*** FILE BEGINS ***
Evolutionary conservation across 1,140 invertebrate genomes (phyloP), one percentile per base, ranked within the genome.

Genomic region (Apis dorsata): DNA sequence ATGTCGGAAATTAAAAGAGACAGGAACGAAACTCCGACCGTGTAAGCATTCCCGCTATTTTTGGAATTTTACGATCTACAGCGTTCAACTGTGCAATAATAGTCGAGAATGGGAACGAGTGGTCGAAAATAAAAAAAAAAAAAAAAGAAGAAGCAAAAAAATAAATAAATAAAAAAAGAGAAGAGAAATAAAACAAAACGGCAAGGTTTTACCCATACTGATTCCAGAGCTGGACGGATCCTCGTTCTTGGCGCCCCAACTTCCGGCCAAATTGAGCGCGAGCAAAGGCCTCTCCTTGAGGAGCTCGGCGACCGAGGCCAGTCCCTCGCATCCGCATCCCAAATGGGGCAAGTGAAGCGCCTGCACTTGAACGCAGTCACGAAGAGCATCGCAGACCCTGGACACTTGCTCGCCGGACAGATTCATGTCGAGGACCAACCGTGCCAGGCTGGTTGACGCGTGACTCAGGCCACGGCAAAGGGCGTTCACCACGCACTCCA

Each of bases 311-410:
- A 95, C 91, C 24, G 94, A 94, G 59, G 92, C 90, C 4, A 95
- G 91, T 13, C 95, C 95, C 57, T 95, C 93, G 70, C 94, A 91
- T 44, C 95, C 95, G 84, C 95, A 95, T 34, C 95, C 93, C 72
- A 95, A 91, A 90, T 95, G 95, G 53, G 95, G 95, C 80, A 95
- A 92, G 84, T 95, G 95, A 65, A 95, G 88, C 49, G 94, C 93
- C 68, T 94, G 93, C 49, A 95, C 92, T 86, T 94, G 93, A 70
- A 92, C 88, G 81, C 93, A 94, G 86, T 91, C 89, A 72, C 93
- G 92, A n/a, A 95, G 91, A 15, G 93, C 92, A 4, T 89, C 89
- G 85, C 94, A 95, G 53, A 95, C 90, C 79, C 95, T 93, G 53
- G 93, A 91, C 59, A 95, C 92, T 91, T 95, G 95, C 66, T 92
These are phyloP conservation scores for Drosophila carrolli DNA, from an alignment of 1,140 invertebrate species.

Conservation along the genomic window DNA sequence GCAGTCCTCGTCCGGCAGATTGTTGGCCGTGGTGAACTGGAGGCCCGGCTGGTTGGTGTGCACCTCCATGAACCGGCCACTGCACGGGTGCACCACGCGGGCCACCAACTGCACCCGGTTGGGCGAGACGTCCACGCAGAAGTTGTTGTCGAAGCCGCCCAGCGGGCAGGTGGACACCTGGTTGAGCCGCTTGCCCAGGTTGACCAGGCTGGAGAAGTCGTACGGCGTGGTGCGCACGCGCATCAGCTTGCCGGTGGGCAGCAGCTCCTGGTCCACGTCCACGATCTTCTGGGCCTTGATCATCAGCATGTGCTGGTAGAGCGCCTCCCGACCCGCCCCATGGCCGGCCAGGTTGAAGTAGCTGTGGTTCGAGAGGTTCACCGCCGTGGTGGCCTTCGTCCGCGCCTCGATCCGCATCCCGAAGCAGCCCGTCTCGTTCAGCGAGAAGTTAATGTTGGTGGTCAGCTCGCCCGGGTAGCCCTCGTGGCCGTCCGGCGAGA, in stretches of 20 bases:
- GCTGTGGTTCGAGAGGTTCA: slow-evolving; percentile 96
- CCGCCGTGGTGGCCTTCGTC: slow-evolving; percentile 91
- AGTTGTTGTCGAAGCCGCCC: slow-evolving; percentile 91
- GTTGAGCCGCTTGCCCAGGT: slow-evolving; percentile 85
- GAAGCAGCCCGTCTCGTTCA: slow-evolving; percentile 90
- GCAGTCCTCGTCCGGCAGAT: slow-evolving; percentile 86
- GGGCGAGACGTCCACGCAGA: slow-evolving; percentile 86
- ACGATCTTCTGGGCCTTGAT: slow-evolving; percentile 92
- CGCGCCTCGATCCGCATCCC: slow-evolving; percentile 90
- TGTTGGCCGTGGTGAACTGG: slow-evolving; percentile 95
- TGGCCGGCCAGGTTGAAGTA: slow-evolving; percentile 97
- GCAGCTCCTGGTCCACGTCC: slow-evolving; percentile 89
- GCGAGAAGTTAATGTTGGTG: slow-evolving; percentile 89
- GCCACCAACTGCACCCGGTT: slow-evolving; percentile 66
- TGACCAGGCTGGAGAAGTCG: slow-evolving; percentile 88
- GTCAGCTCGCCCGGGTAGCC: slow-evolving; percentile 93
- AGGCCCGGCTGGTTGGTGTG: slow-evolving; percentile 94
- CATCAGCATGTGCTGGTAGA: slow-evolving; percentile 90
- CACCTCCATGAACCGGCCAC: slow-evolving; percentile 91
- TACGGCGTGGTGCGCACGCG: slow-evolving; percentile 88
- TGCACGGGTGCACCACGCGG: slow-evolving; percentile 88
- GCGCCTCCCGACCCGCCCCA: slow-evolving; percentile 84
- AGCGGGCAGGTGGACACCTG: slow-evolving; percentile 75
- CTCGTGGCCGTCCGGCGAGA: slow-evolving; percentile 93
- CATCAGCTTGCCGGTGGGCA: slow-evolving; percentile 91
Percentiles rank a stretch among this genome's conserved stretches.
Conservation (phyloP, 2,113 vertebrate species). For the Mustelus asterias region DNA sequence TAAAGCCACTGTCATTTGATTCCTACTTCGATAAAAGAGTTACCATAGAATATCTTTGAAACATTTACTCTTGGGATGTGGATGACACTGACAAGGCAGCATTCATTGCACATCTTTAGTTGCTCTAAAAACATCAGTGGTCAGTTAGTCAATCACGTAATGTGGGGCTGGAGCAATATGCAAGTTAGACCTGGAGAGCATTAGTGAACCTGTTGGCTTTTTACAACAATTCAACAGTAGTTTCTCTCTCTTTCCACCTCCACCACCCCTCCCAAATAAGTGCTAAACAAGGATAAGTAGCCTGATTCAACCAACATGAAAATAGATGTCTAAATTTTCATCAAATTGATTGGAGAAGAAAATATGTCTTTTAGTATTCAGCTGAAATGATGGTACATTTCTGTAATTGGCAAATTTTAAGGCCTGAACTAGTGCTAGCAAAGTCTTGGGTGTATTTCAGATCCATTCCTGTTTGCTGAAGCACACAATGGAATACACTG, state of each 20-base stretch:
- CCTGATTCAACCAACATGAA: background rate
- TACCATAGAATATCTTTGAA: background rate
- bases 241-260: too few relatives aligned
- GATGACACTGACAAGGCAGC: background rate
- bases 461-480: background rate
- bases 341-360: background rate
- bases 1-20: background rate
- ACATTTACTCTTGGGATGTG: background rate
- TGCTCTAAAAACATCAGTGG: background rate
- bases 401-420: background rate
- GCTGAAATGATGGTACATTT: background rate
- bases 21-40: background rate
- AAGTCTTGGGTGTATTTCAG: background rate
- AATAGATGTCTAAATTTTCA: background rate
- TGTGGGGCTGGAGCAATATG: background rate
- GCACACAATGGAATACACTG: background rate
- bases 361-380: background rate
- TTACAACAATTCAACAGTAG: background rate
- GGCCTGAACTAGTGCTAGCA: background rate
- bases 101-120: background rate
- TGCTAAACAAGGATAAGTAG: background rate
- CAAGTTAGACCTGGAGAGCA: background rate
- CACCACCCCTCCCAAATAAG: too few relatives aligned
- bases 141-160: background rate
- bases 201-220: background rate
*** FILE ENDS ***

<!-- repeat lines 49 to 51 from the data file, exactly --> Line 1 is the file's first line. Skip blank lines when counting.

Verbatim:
- bases 1-20: background rate
- ACATTTACTCTTGGGATGTG: background rate
- TGCTCTAAAAACATCAGTGG: background rate